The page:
All I would say about our engagement with the Cambodians on a bilateral basis is that the thrust of the message — and Danny can underscore this as well — is on the importance of free and fair elections, the end of land seizures, the protection and promotion of human rights. That’s the core function of the engagement with Hun Sen. He is the host, Cambodia is the host of these important summits and these diplomatic gatherings, but our message to him on a bilateral basis is very much about the human rights abuses that are being committed within Cambodia’s borders, and urging him once and for all to actually start to take these concerns seriously, rather than continuing to move in very worrying directions.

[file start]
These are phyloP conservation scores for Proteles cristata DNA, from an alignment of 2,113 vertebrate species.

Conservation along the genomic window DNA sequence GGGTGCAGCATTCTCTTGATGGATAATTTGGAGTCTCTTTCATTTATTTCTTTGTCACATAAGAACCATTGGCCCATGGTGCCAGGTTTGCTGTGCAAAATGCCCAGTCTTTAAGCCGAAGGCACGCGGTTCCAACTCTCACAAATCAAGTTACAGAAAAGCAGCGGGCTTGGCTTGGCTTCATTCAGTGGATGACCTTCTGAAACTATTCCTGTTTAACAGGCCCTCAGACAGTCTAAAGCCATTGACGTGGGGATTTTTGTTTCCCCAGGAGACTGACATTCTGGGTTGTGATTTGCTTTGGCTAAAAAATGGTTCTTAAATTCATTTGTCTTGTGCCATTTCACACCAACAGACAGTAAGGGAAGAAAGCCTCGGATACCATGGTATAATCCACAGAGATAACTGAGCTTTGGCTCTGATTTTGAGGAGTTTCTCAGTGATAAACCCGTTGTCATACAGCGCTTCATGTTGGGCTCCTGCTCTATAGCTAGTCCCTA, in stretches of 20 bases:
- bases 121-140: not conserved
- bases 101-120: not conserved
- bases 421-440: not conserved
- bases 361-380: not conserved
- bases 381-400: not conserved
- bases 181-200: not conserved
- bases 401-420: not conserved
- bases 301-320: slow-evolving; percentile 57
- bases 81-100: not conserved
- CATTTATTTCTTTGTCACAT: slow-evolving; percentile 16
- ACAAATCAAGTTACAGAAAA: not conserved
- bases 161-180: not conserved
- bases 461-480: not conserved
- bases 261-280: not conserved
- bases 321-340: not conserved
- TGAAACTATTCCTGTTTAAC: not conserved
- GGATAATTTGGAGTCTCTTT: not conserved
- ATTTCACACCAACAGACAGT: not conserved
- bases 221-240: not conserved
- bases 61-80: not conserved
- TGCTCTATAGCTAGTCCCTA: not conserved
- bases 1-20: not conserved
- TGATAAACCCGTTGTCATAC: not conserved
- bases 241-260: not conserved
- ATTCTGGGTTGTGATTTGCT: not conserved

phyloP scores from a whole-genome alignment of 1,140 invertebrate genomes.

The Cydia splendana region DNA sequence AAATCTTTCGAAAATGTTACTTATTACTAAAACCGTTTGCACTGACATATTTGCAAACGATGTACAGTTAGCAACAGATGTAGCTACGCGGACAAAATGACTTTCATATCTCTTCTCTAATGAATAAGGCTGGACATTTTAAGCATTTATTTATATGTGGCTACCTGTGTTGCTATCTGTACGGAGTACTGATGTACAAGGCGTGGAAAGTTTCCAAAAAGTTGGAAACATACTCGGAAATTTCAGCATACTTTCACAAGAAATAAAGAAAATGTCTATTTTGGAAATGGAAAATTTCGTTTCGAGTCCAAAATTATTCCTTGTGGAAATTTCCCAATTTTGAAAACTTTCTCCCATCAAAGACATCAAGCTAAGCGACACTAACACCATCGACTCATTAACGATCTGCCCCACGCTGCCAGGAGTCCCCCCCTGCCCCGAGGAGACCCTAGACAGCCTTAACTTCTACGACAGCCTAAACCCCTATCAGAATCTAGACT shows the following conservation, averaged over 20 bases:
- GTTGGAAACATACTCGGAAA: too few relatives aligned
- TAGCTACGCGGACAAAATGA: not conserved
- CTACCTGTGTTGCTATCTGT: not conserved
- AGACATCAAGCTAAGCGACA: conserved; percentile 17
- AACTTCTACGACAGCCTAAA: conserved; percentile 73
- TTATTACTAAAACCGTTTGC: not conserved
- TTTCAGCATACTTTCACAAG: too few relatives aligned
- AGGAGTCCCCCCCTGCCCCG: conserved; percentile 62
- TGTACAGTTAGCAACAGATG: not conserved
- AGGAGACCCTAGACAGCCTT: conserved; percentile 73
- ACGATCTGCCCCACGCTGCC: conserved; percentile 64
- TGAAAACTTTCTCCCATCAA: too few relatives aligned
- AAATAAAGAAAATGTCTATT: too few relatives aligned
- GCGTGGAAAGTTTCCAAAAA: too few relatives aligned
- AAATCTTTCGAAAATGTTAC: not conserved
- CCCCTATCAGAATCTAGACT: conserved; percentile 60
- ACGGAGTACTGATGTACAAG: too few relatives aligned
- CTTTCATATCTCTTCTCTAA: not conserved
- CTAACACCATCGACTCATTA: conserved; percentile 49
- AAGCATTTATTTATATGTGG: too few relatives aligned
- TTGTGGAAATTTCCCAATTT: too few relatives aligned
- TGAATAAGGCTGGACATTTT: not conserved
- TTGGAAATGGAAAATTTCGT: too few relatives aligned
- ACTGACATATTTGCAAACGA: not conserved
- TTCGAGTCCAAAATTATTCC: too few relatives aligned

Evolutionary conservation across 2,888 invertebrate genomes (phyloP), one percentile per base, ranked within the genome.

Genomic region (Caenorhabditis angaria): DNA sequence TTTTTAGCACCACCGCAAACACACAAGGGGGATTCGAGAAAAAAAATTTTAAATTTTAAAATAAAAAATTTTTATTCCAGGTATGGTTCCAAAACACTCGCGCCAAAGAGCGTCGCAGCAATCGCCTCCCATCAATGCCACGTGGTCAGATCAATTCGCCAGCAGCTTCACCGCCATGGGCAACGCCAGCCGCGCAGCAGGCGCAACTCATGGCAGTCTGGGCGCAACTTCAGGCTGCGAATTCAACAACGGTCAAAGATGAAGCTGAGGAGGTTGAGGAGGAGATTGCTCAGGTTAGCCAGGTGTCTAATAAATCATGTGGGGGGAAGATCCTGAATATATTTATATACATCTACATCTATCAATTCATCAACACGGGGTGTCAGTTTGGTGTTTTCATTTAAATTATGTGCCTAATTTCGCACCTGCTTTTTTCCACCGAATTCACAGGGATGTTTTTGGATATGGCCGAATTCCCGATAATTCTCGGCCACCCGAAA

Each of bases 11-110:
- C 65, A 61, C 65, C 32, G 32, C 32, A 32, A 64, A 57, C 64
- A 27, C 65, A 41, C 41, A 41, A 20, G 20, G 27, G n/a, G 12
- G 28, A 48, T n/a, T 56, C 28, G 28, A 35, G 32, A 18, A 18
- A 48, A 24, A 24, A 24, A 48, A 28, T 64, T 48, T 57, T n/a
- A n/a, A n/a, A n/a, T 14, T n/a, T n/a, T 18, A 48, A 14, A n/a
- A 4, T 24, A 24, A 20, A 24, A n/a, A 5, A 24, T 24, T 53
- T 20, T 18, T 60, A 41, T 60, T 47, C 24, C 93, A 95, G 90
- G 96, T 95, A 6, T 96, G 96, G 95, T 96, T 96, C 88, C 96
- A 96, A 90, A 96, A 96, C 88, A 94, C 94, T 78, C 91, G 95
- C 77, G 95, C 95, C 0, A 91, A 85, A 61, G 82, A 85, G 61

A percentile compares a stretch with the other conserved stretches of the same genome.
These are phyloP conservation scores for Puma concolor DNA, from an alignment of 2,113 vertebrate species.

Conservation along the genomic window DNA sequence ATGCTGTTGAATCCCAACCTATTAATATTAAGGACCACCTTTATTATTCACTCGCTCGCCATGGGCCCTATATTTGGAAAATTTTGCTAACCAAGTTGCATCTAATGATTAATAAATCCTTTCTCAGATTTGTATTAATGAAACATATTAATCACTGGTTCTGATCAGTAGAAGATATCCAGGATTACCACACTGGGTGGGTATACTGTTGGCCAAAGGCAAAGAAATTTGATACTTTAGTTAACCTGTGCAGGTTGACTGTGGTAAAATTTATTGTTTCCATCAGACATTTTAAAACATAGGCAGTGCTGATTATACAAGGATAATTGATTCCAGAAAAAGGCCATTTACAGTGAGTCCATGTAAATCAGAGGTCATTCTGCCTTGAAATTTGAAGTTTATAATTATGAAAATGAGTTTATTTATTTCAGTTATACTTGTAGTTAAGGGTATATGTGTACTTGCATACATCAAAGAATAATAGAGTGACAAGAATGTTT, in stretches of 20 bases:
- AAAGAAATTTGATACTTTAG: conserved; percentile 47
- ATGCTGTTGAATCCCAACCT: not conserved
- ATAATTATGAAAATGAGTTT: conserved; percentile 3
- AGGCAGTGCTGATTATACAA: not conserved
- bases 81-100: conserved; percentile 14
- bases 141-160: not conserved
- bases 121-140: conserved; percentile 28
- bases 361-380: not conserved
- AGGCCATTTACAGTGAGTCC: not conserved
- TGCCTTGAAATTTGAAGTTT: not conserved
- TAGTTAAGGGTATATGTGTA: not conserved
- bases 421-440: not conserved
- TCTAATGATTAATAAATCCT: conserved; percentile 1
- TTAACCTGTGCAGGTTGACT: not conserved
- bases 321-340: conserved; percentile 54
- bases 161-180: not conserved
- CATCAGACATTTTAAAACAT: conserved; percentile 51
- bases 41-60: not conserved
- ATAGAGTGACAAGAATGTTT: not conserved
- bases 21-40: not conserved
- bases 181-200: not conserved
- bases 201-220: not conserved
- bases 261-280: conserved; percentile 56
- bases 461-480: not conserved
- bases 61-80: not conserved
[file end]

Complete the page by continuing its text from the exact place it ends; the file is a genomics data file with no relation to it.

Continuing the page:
And I will say, just the last point on process, the President is, of course, tied up in the summits in this very condensed trip, but his senior advisor, Valerie Jarrett, and myself will do two roundtables on the Tuesday — one with trafficking advocates and survivors, because trafficking of course is an issue there and we’ve sought to strengthen the Cambodian government’s efforts in that regard with prosecutions and also supporting victim services and so forth. So we’re going to — President Obama gave a big speech on trafficking back in September, and this is — we’re going to have diplomatic follow-through throughout this trip with all the governments that we engage.